1. Who is not in exile. We make and remake poems and songs, so that we may go home again. To this making there is no end.
2. Home is by definition where mine is shared with you and yours is with me. Making a poem or song is a transmission that is a giving and a receiving, a two-way reciprocity, even when you or I write or sing alone, and whether into, within, out with or with prevailing silence(s). Receiving or making a song or poem itself enables you and/or me to feel, think and believe, even if only for an eye blink: Why, this (here, now) is home.
3. History is exile from eternity. Who doesn’t live in history. Poetry (song) inserts us momentarily into a corner or station of eternity. Or maybe (even) into eternity’s core? At any rate, not merely into a self-forgetting or dream, but a remembering that is a double waking.
4. Dare to do it. Dare to make a poem. When it sings inside you, aren’t you at one with everything.
5. The poem says: The past hasn’t yet even started, let alone happened, and the future came and went ages ago. The past is a seedling and the future, ashes.
6. On the ashes of the future the phoenix of this (here, now) cracks its eggshells and takes flight in flame. And what’s that sound in the grate? Its newborn ancestor-descendent in the act of being born – singing.
7. My dead father came to me in a dream and said: ‘I hear you’re a poet. Are you a good poet?’ In the dream itself I recognised this as a test and replied: ‘That’s not for me to say. What I can say is, I’m a true poet.’ He smiled as if to say: ‘Pass.’
8. In another dream, William Blake met me in an underground chamber far beneath the streets of London, and opened two vents in a wall. The larger one was an entry to hell, the smaller to paradise. He told me what I already half-knew, but I knew I had to hear from him, there and then, not from anybody else or at any other time, to make it real: To gain entry to the latter, first pass through the former.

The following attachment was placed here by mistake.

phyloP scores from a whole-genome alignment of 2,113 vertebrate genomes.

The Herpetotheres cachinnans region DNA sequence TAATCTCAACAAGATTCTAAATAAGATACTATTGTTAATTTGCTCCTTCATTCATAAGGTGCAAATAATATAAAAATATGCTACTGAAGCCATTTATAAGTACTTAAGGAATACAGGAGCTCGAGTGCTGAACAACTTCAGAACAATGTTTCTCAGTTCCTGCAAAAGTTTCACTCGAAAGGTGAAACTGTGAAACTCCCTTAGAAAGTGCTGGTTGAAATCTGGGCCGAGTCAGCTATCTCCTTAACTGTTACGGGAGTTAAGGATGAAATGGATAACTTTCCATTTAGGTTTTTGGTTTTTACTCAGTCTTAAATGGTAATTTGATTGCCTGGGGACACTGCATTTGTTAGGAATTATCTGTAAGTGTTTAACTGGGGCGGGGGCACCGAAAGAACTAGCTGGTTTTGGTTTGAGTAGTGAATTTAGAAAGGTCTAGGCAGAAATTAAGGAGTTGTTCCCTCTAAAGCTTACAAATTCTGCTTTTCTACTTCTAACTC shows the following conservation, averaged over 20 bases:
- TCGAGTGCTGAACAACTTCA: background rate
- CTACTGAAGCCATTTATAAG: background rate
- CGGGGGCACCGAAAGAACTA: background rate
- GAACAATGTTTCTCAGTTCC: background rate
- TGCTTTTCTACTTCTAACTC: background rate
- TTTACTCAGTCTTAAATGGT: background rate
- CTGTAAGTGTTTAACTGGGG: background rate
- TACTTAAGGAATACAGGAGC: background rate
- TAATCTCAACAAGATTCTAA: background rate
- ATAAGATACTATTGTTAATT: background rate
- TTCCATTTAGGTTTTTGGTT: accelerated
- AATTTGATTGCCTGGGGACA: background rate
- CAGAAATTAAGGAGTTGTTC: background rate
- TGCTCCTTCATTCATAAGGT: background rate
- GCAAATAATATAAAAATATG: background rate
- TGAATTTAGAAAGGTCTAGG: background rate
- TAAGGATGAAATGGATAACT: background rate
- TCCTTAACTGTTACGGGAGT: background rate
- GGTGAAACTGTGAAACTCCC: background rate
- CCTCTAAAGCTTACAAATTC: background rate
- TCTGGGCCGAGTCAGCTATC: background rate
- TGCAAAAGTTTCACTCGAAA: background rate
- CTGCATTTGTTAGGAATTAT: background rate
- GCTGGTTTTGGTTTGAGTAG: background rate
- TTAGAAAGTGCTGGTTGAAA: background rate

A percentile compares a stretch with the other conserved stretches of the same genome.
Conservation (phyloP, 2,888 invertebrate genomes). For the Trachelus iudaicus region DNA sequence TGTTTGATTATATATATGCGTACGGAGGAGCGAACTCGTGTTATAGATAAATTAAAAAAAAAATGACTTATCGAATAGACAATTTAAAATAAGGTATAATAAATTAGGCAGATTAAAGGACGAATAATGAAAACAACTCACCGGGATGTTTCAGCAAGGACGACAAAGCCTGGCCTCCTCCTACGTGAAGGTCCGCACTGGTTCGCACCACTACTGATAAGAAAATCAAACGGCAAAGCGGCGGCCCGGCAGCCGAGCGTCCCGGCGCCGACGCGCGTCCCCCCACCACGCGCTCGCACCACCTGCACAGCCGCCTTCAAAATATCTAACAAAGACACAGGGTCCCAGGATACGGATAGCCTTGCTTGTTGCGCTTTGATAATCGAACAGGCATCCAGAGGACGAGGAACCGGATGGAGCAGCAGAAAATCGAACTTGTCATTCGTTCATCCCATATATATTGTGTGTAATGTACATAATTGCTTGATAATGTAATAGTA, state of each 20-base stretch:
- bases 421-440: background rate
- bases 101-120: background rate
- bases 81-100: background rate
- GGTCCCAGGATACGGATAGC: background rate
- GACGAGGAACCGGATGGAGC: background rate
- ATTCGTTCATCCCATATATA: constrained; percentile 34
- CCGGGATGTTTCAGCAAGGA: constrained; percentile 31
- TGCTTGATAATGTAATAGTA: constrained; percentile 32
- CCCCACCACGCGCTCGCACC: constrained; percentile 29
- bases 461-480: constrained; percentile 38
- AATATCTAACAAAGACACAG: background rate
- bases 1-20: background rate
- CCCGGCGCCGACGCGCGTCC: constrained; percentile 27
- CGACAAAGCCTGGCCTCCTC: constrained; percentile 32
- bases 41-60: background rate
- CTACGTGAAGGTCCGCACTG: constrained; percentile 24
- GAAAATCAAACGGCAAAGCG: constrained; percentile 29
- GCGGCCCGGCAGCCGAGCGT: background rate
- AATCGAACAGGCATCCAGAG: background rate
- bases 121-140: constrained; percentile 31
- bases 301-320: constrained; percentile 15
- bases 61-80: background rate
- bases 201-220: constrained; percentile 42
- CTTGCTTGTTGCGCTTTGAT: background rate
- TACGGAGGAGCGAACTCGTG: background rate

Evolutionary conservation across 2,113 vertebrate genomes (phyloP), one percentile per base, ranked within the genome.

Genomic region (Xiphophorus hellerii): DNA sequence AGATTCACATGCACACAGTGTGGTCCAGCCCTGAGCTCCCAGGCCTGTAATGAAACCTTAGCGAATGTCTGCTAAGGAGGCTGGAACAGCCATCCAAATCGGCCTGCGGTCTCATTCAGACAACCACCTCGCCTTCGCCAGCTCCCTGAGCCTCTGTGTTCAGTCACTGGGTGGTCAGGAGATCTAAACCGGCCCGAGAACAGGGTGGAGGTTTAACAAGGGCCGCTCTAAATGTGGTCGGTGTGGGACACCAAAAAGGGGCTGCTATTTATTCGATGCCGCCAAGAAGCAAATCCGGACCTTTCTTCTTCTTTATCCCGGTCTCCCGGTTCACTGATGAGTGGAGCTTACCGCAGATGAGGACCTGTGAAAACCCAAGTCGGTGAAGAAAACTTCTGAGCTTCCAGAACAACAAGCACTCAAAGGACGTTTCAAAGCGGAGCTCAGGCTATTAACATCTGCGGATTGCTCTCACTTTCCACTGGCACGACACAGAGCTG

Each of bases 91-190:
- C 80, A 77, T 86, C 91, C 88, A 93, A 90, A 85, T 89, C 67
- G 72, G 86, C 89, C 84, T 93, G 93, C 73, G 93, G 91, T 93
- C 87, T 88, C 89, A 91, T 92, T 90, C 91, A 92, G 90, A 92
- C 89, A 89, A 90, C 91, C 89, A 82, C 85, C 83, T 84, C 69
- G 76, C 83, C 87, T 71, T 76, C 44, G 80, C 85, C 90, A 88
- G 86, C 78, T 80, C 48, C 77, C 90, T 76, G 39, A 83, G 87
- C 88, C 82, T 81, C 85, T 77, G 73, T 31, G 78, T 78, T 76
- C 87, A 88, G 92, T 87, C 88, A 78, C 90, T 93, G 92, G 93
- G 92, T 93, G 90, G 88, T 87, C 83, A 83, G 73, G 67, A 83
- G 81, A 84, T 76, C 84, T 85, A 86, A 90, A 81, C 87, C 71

9. Poems and songs can’t avoid being replete with ancestral voices. To open oneself and self-clarify oneself sufficiently to listen to them.
10. Are the dreams of the young the remedies of the old? Are the dreams of the old the chains of the young? Alas! We lodge in the body for a hundred years and end in the twinkling of an eye.
11. In making poetry and song, do we wake or dream we wake? If the latter, are poems and songs the best parts of this double-dream of waking? Whatever the answer, do you think you’ve arrived? Whenever you think that, you haven’t even started.
12. A host that matter-of-factly holds open house anywhere and anywhen, the poem offers you perpetual hospitality, whoever you are.
This essay is part of a set of four texts that are published, with others, in Imagems 2, by Shearsman Books (Bristol, June 2019). Imagems is an ongoing series of twelve-point statements on poetics. Some of these blur the distinctions between theory and practice, by being prose-poems in their own right. Two other texts from the series appear elsewhere in Margutte, where they also form part of The Albero Project: Concerning “Tree”: Twelve Propositions, A Dendrology: Twelve Propositions and Poetry, Trees, and Hope: Twelve Propositions.
This essay can also be read in a pdf version here: On Poetry and Exile
Photo: Giampiero Johnny Murialdo